CoCoPoPro: Indigena Awry and the Experimental Poetics of Annharte

April 13, 2013

Annharte's poetry lays bare a different Canada than many of us want to see--colonial, capitalist, racist, sexist, paternalistic. She calls them out one by one with glaring accuracy, and all with a mischievous glint in her eye. As the back cover of the book reads, "jazz inflections of Beat writing are often apparent in her work. She swings from a poetic madness into a mad poetics." Reading her poetry, especially out loud, triggers a visceral response. Find yourself holding your breath, widening your eyes, smirking, laughing out loud, wincing in pain and in recognition.

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Annharte's poetry lays bare a different Canada than many of us want to see—colonial, capitalist, racist, sexist, paternalistic. She calls them out one by one with glaring accuracy, and all with a mischievous glint in her eye. As the back cover of the book reads, "jazz inflections of Beat writing are often apparent in her work. She swings from a poetic madness into a mad poetics." Reading her poetry, especially out loud, triggers a visceral response. Find yourself holding your breath, widening your eyes, smirking, laughing out loud, wincing in pain and in recognition.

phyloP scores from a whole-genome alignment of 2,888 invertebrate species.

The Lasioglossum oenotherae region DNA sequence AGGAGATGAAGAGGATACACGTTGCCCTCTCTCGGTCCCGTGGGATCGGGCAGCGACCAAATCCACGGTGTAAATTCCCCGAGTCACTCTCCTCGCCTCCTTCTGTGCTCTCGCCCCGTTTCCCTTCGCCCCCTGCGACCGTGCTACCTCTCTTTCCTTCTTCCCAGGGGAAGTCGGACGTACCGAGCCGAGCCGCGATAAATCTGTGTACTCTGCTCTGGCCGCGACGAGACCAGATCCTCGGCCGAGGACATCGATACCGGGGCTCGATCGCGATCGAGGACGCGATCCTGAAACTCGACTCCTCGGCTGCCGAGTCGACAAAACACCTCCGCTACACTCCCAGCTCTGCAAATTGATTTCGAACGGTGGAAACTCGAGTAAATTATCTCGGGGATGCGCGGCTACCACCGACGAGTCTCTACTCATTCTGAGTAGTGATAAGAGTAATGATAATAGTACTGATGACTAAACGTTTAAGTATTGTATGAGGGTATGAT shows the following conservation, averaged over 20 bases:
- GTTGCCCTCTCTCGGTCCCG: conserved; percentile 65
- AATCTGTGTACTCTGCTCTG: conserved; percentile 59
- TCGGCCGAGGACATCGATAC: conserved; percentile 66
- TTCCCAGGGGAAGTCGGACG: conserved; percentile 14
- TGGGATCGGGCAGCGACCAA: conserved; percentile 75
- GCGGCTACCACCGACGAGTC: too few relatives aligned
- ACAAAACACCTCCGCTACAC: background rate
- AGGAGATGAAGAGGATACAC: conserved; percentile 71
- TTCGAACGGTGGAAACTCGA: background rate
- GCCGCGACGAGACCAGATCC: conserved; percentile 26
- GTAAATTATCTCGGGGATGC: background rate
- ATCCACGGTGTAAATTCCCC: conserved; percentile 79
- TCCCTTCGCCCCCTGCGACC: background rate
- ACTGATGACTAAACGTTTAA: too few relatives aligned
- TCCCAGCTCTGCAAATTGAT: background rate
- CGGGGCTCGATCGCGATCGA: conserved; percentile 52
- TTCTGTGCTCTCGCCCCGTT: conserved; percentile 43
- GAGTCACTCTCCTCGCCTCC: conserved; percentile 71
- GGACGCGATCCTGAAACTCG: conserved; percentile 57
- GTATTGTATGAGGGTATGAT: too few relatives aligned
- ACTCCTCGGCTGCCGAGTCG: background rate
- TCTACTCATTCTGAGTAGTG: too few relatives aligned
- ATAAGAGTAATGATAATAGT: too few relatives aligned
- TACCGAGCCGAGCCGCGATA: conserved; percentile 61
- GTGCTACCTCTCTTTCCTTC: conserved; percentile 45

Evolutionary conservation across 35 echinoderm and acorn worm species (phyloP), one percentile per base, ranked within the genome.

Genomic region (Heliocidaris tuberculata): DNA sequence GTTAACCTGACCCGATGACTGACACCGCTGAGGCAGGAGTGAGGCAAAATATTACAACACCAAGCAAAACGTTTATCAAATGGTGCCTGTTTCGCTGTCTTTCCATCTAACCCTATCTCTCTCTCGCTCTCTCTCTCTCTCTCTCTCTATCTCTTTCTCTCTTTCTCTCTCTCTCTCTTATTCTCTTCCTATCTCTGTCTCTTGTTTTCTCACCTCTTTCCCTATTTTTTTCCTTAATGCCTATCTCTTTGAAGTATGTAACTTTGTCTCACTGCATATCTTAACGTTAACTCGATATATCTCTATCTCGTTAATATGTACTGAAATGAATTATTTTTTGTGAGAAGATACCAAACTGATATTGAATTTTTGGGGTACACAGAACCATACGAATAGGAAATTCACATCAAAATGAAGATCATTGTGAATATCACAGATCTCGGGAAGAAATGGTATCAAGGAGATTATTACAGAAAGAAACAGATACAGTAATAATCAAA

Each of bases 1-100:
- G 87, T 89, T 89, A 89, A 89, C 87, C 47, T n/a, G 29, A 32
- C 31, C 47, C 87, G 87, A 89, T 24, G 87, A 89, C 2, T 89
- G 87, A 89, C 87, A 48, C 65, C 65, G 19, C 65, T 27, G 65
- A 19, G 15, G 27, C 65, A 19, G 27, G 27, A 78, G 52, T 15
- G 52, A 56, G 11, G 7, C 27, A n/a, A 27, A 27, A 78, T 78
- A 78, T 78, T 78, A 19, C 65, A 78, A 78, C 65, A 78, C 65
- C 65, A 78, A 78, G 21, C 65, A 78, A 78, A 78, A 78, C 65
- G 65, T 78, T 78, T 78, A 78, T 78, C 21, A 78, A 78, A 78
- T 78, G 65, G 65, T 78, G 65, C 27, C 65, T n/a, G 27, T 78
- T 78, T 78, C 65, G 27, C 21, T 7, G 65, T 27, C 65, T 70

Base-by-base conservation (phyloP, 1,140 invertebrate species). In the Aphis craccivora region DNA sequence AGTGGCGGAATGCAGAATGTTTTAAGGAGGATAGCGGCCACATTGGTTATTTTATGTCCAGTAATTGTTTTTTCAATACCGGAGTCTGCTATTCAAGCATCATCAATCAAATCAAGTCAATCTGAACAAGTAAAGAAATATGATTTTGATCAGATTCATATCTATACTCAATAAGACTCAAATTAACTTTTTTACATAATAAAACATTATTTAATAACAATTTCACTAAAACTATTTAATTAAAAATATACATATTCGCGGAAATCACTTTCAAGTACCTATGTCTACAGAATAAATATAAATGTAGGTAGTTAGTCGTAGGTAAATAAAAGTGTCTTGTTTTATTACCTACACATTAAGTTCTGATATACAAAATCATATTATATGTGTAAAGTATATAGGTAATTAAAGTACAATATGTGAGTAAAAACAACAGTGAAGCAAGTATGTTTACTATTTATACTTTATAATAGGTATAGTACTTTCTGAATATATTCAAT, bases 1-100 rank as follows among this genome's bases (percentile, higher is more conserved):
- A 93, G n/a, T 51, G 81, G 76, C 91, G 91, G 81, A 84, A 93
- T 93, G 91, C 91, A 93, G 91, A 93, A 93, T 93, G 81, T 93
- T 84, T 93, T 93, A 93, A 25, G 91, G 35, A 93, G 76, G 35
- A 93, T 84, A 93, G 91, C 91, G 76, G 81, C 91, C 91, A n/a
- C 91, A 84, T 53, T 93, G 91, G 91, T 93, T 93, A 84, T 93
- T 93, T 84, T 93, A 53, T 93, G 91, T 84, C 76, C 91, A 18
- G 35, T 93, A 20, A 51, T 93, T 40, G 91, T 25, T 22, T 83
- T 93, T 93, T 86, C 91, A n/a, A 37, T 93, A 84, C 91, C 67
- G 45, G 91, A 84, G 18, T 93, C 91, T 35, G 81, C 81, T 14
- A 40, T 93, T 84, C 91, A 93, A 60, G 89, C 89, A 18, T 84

Our featured poem is from her most recent collection, Indigena Awry (New Star Books, 2012). 

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Annharte, AKA Marie Baker, is Anishinabe (Little Saskatchewan First Nation, Manitoba). She has moved her urban campground back to her birthplace, otherwise known as Winnipeg. The author of three previous poetry books, and she also has a book of essays, AKA, out in Fall 2013 from Capilano University Editions

You can find a review of her last collection of poetry, Exercises in Lip Pointing (New Star Books, 2003) here. Read more about her experimental poetics in Poets Talk (University of Alberta Press, 2005) and in Reg Johanson's essay "Straight Forward Approach: Annharte’s Exercises in Lip Pointing," in Antiphones (the Gig, 2008).

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Edited from the original post, published on the LPG blog


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